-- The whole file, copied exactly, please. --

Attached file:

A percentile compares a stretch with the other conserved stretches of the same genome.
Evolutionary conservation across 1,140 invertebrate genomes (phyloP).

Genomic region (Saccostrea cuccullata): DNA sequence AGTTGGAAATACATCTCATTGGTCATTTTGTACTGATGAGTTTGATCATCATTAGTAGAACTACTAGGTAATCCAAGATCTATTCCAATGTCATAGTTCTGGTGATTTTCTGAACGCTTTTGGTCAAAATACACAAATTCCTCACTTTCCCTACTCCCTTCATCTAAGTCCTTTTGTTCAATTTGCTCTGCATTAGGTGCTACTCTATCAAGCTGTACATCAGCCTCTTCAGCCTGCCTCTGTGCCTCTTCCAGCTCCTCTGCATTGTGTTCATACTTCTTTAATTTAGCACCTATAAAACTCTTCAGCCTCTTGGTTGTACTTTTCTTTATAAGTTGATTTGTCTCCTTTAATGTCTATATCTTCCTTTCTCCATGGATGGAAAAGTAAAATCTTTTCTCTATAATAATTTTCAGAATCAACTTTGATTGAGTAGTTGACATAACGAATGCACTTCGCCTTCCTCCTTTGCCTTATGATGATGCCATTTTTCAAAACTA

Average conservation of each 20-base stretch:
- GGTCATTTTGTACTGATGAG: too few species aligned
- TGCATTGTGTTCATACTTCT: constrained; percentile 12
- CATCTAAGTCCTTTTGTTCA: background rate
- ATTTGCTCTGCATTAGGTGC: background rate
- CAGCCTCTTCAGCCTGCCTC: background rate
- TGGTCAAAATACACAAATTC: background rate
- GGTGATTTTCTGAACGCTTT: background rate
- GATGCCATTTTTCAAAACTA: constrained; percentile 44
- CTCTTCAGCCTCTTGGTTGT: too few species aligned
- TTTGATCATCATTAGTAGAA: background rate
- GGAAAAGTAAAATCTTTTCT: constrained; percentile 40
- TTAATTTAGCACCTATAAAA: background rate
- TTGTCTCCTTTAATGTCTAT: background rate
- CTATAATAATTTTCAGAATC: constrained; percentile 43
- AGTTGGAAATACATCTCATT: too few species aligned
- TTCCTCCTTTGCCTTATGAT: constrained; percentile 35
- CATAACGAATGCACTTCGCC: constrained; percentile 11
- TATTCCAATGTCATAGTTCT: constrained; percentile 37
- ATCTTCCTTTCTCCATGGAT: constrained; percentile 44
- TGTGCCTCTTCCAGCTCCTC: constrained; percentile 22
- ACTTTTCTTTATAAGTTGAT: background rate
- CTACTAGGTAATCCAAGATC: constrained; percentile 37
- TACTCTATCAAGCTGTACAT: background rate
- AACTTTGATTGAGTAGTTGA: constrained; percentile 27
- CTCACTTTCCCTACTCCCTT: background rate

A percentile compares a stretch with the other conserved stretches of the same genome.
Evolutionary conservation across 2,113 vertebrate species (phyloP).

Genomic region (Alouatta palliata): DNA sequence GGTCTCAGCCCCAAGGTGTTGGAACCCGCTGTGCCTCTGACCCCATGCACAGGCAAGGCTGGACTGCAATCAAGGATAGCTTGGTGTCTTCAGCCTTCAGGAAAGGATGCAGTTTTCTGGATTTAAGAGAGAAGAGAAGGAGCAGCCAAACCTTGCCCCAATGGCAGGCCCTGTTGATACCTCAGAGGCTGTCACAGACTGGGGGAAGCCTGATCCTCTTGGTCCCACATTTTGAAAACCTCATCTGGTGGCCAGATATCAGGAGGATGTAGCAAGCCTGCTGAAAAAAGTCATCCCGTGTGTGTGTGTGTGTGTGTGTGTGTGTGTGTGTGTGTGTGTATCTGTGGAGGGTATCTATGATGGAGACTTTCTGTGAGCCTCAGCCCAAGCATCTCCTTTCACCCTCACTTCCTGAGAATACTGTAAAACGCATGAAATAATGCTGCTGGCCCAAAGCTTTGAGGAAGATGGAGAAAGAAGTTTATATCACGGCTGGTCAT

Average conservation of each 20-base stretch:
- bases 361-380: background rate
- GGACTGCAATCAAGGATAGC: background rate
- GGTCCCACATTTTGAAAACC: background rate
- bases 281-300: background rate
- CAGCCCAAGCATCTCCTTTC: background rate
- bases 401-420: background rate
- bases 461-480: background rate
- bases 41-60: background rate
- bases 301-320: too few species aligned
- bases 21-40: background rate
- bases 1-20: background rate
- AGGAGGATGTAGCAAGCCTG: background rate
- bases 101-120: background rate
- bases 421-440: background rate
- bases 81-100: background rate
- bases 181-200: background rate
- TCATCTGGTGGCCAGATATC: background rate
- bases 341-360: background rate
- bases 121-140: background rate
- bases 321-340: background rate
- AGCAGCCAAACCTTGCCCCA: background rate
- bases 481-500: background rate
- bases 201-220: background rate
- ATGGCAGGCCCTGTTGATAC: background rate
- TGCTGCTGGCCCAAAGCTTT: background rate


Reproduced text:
A percentile compares a stretch with the other conserved stretches of the same genome.
Evolutionary conservation across 1,140 invertebrate genomes (phyloP).

Genomic region (Saccostrea cuccullata): DNA sequence AGTTGGAAATACATCTCATTGGTCATTTTGTACTGATGAGTTTGATCATCATTAGTAGAACTACTAGGTAATCCAAGATCTATTCCAATGTCATAGTTCTGGTGATTTTCTGAACGCTTTTGGTCAAAATACACAAATTCCTCACTTTCCCTACTCCCTTCATCTAAGTCCTTTTGTTCAATTTGCTCTGCATTAGGTGCTACTCTATCAAGCTGTACATCAGCCTCTTCAGCCTGCCTCTGTGCCTCTTCCAGCTCCTCTGCATTGTGTTCATACTTCTTTAATTTAGCACCTATAAAACTCTTCAGCCTCTTGGTTGTACTTTTCTTTATAAGTTGATTTGTCTCCTTTAATGTCTATATCTTCCTTTCTCCATGGATGGAAAAGTAAAATCTTTTCTCTATAATAATTTTCAGAATCAACTTTGATTGAGTAGTTGACATAACGAATGCACTTCGCCTTCCTCCTTTGCCTTATGATGATGCCATTTTTCAAAACTA

Average conservation of each 20-base stretch:
- GGTCATTTTGTACTGATGAG: too few species aligned
- TGCATTGTGTTCATACTTCT: constrained; percentile 12
- CATCTAAGTCCTTTTGTTCA: background rate
- ATTTGCTCTGCATTAGGTGC: background rate
- CAGCCTCTTCAGCCTGCCTC: background rate
- TGGTCAAAATACACAAATTC: background rate
- GGTGATTTTCTGAACGCTTT: background rate
- GATGCCATTTTTCAAAACTA: constrained; percentile 44
- CTCTTCAGCCTCTTGGTTGT: too few species aligned
- TTTGATCATCATTAGTAGAA: background rate
- GGAAAAGTAAAATCTTTTCT: constrained; percentile 40
- TTAATTTAGCACCTATAAAA: background rate
- TTGTCTCCTTTAATGTCTAT: background rate
- CTATAATAATTTTCAGAATC: constrained; percentile 43
- AGTTGGAAATACATCTCATT: too few species aligned
- TTCCTCCTTTGCCTTATGAT: constrained; percentile 35
- CATAACGAATGCACTTCGCC: constrained; percentile 11
- TATTCCAATGTCATAGTTCT: constrained; percentile 37
- ATCTTCCTTTCTCCATGGAT: constrained; percentile 44
- TGTGCCTCTTCCAGCTCCTC: constrained; percentile 22
- ACTTTTCTTTATAAGTTGAT: background rate
- CTACTAGGTAATCCAAGATC: constrained; percentile 37
- TACTCTATCAAGCTGTACAT: background rate
- AACTTTGATTGAGTAGTTGA: constrained; percentile 27
- CTCACTTTCCCTACTCCCTT: background rate

A percentile compares a stretch with the other conserved stretches of the same genome.
Evolutionary conservation across 2,113 vertebrate species (phyloP).

Genomic region (Alouatta palliata): DNA sequence GGTCTCAGCCCCAAGGTGTTGGAACCCGCTGTGCCTCTGACCCCATGCACAGGCAAGGCTGGACTGCAATCAAGGATAGCTTGGTGTCTTCAGCCTTCAGGAAAGGATGCAGTTTTCTGGATTTAAGAGAGAAGAGAAGGAGCAGCCAAACCTTGCCCCAATGGCAGGCCCTGTTGATACCTCAGAGGCTGTCACAGACTGGGGGAAGCCTGATCCTCTTGGTCCCACATTTTGAAAACCTCATCTGGTGGCCAGATATCAGGAGGATGTAGCAAGCCTGCTGAAAAAAGTCATCCCGTGTGTGTGTGTGTGTGTGTGTGTGTGTGTGTGTGTGTGTGTATCTGTGGAGGGTATCTATGATGGAGACTTTCTGTGAGCCTCAGCCCAAGCATCTCCTTTCACCCTCACTTCCTGAGAATACTGTAAAACGCATGAAATAATGCTGCTGGCCCAAAGCTTTGAGGAAGATGGAGAAAGAAGTTTATATCACGGCTGGTCAT

Average conservation of each 20-base stretch:
- bases 361-380: background rate
- GGACTGCAATCAAGGATAGC: background rate
- GGTCCCACATTTTGAAAACC: background rate
- bases 281-300: background rate
- CAGCCCAAGCATCTCCTTTC: background rate
- bases 401-420: background rate
- bases 461-480: background rate
- bases 41-60: background rate
- bases 301-320: too few species aligned
- bases 21-40: background rate
- bases 1-20: background rate
- AGGAGGATGTAGCAAGCCTG: background rate
- bases 101-120: background rate
- bases 421-440: background rate
- bases 81-100: background rate
- bases 181-200: background rate
- TCATCTGGTGGCCAGATATC: background rate
- bases 341-360: background rate
- bases 121-140: background rate
- bases 321-340: background rate
- AGCAGCCAAACCTTGCCCCA: background rate
- bases 481-500: background rate
- bases 201-220: background rate
- ATGGCAGGCCCTGTTGATAC: background rate
- TGCTGCTGGCCCAAAGCTTT: background rate